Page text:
Net metering and private PPAs at heart of UK solar future, says former minister

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Former UK energy minister Lord Barker has said solar’s future lies in a combination of private wire PPAs and a government-backed net metering scheme.

Barker was speaking at the UK Renewable Energy Association’s ‘Renewable Futures’ event alongside ex-energy secretary Ed Davey, where the two debated recent clean energy policy decisions and this week’s government spending review, which sets out commitments for the rest of this parliament.

While Davey said that the renewables industry would have to adapt to the “hard new reality” under a Conservative government, Barker said that there was a need to see energy policy “in the context of the entire economy”.

Support for projects over 1MW has closed early with solar indefinitely excluded from the replacement scheme. The feed-in tariff (FiT) for rooftop installs faces a reduction of up to 87% with the results of a government consultation expected soon.

Barker added his belief that the Department of Energy and Climate Change had historically struggled to “get its head around” solar and that once it did, the department wanted to “shut it down”. He also said that the government’s solar policy was “hopeless [and] utterly useless” when he first joined DECC after the Tories formed a coalition government with the Lib Dems in 2010.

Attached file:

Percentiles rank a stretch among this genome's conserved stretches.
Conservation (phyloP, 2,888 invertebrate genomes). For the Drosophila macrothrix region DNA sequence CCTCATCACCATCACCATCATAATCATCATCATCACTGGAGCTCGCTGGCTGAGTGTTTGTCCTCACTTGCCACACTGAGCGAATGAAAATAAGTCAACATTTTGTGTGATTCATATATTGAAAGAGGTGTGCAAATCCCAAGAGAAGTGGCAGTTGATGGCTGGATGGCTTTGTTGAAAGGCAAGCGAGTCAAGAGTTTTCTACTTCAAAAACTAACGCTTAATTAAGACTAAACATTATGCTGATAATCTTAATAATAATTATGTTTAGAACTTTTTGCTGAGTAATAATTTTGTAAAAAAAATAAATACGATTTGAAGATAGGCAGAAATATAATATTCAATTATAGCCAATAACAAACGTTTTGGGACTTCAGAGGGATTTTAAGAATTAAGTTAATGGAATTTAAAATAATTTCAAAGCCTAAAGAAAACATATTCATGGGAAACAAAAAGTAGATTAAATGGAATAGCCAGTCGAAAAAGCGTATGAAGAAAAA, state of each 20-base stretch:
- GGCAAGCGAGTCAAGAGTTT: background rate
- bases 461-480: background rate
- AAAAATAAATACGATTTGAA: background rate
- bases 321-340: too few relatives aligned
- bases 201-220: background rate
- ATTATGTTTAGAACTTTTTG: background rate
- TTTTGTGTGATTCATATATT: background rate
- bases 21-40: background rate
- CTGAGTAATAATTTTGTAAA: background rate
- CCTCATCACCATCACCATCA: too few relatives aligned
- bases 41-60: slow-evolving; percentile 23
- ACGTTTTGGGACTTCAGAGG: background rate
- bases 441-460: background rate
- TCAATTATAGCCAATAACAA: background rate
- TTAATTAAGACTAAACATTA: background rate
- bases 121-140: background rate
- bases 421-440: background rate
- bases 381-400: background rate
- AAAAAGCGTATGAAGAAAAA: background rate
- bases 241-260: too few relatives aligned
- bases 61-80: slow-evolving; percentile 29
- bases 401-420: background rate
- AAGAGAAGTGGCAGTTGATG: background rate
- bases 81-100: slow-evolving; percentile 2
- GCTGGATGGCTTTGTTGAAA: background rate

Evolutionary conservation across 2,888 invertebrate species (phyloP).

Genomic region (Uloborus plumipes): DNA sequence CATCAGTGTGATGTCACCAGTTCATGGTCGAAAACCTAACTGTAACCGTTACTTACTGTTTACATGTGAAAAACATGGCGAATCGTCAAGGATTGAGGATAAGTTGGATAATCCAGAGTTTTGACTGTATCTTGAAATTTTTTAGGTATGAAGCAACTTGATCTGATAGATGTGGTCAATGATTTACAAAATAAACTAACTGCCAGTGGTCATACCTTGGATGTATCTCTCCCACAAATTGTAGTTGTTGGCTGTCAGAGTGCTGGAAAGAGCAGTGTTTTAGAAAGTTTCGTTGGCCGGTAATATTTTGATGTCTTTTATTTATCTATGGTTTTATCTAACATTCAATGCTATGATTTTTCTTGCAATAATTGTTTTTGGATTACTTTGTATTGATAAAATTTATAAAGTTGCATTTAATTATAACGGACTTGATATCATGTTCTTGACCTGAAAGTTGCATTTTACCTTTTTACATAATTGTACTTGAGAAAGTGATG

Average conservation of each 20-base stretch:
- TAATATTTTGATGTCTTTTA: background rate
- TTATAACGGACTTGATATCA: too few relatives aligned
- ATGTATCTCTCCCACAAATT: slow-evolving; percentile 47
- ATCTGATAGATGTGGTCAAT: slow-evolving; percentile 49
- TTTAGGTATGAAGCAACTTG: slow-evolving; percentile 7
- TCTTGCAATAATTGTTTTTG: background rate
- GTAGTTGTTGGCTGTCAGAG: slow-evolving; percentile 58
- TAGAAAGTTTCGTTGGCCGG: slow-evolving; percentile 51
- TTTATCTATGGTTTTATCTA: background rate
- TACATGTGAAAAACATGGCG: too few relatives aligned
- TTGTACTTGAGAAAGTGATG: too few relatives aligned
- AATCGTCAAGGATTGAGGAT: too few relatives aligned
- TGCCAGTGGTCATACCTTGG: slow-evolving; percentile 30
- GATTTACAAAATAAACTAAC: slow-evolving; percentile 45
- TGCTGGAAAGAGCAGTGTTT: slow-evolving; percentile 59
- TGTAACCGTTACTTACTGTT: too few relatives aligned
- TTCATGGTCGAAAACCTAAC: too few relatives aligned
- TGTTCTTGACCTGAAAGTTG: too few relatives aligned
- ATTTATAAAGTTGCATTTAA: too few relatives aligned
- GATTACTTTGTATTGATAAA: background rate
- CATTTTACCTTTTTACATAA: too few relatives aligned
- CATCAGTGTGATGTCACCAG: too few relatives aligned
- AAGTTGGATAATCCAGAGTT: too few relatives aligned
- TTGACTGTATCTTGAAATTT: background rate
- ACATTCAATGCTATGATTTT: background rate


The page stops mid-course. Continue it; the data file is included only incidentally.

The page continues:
However Barker was more optimistic on the future of the solar industry. He said submissions to DECC’s FiT consultation, in particular that of developer Lightsource – who Barker is now advising – had proven that there was a desire to see government subsidies shifted away from large-scale ground-mounted solar to rooftop installations.

He forecasted that in the absence of subsidies, large-scale solar developers would now seek to build out solar parks on the back of signing direct wire power purchase agreements (PPAs) with utilities and other companies.

Barker also said he would urge current secretary of state Amber Rudd to look into establishing a net metering scheme “further down the line”, particularly when domestic storage technologies become more widespread.

“There is a tipping point coming, and we need to realise it,” Barker said.

Net metering – an incentive mechanism that credits households for solar energy exported to the grid – has become increasingly popular in some US states where solar PV has been strongly adopted. The addition of domestic storage, as well as half-hourly settlements and time-of-use tariffs Rudd has previously supported, would feasibly provide the necessary capabilities for the government to introduce a similar incentive scheme.

The mechanism would effectively support solar deployment without actively subsidising it, a message which Barker said would be welcomed by both government and industry. “The good news is we don’t need the government, but [we] do need a thriving environment,” he added.

This story originally appeared on PV Tech's UK sister site Solar Power Portal

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